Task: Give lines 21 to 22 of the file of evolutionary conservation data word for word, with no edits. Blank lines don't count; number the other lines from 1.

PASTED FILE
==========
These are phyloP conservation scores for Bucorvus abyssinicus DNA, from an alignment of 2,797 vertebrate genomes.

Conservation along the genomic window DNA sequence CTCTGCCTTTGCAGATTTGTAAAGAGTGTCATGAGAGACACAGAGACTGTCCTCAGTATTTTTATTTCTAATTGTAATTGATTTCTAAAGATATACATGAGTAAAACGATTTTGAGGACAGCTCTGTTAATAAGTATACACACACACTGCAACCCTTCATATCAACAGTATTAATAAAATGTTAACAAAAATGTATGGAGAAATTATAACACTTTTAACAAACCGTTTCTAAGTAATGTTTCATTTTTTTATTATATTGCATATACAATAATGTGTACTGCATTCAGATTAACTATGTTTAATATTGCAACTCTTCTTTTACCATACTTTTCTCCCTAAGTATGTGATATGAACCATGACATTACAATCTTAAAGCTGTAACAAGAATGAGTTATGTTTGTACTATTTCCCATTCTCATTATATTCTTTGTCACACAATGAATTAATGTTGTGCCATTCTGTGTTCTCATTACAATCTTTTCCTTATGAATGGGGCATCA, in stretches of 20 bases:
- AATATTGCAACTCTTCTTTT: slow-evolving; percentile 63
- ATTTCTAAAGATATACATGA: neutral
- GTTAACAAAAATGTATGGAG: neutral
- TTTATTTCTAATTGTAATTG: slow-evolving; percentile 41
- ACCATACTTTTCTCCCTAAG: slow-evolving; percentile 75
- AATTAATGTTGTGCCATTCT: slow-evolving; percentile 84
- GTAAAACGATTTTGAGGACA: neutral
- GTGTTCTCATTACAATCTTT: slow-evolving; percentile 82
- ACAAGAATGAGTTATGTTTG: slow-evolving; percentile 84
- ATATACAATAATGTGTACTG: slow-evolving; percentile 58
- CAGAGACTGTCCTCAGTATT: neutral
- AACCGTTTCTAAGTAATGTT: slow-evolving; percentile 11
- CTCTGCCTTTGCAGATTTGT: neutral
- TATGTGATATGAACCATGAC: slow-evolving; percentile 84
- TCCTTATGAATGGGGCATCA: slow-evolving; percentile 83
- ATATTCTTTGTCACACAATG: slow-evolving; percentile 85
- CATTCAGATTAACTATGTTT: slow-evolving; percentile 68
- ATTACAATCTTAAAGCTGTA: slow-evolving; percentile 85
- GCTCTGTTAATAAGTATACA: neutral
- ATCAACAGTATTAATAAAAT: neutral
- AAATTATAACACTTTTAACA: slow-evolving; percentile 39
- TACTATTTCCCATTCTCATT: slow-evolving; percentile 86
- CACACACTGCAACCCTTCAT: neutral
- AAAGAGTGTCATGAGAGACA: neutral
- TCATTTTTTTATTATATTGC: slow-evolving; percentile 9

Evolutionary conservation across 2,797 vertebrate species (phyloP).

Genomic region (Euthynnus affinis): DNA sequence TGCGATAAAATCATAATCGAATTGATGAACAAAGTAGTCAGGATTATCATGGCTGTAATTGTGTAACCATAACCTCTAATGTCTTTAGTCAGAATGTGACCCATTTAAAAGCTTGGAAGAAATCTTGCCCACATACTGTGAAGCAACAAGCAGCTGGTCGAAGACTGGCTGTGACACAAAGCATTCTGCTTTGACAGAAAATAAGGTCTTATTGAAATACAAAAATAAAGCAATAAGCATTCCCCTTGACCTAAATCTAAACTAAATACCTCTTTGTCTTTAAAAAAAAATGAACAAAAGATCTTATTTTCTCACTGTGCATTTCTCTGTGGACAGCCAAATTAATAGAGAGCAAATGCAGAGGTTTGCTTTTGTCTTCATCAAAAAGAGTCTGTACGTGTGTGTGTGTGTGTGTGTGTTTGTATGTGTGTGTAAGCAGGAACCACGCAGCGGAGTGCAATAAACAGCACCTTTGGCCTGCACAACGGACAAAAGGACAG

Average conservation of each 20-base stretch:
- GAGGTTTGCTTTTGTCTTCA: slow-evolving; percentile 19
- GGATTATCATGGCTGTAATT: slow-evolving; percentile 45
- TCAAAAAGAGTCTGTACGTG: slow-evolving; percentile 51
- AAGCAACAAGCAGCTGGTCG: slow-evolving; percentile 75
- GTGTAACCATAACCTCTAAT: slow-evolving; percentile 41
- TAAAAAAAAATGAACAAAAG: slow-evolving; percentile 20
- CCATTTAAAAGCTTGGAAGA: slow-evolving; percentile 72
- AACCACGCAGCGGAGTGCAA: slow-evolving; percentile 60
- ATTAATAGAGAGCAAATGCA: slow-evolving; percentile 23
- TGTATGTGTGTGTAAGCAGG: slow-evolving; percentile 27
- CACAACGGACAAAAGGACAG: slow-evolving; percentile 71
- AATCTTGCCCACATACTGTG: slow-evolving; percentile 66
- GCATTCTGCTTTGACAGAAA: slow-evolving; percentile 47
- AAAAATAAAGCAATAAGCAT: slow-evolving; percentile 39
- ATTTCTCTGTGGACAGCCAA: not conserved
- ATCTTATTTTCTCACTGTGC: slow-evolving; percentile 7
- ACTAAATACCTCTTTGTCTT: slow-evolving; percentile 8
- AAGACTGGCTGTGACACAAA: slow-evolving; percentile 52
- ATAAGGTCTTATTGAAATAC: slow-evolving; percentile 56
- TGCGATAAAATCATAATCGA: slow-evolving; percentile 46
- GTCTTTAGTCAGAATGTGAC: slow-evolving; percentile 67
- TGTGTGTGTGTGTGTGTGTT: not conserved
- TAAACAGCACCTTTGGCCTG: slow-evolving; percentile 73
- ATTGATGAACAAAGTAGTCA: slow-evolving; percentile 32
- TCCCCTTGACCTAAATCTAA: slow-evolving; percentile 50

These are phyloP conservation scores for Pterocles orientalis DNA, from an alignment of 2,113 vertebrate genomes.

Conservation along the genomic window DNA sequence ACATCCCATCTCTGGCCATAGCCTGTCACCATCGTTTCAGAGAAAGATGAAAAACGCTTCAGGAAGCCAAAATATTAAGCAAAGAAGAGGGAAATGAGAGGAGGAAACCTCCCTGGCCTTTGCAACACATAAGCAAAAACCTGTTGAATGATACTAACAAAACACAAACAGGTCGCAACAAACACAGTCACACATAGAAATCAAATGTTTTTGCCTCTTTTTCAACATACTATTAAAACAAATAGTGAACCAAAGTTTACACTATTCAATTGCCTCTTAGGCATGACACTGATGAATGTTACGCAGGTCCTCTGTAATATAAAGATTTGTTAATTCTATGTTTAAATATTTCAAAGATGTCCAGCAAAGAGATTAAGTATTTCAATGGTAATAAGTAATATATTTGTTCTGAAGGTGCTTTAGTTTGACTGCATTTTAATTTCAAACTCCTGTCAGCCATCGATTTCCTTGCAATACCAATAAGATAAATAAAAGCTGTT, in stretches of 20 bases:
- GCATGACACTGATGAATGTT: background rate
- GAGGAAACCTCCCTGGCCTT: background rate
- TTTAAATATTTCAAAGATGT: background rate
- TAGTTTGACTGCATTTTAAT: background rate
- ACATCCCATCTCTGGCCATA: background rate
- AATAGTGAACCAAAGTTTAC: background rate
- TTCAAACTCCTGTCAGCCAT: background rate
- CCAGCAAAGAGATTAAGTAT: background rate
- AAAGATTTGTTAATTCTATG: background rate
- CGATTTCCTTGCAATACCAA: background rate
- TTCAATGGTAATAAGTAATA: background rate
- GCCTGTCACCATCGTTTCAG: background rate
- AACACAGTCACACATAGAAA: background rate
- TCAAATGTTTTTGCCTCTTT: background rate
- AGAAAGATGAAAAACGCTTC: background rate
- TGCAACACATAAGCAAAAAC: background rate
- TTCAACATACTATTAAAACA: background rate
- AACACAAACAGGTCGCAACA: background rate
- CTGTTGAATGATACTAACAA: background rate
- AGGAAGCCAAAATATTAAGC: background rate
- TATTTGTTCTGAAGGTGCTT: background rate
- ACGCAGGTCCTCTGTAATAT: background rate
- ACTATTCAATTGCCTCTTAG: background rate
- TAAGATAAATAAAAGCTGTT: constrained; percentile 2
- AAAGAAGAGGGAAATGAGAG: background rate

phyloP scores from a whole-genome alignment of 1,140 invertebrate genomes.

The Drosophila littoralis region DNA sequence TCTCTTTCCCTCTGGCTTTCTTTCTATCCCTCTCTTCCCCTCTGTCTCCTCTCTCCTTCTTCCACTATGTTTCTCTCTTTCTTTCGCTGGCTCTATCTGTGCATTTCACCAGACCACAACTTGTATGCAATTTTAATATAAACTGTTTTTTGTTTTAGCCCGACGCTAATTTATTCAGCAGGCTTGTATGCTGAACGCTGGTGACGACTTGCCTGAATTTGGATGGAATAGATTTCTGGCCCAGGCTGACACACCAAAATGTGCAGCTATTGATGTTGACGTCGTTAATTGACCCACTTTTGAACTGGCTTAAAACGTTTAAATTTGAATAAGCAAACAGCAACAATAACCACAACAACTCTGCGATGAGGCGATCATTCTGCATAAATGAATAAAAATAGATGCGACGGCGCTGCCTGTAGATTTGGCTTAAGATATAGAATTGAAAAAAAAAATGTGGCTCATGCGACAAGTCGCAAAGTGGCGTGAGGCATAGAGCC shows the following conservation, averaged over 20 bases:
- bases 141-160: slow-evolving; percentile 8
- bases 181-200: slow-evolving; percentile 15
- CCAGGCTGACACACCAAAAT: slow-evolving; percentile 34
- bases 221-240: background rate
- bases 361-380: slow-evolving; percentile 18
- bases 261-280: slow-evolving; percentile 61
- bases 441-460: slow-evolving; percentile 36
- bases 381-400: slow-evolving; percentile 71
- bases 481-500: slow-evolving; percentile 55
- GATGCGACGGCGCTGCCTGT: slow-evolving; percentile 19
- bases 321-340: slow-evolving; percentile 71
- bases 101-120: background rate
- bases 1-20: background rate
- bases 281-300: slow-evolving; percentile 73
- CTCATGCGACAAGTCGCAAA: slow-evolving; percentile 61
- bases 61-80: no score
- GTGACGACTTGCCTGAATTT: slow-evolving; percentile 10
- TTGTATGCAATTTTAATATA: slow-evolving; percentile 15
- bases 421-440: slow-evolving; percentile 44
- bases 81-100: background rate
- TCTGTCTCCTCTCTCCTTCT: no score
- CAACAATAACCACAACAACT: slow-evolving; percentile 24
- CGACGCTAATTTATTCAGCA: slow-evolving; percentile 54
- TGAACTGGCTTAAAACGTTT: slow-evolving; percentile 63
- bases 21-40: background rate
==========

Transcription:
- GCTCTGTTAATAAGTATACA: neutral
- ATCAACAGTATTAATAAAAT: neutral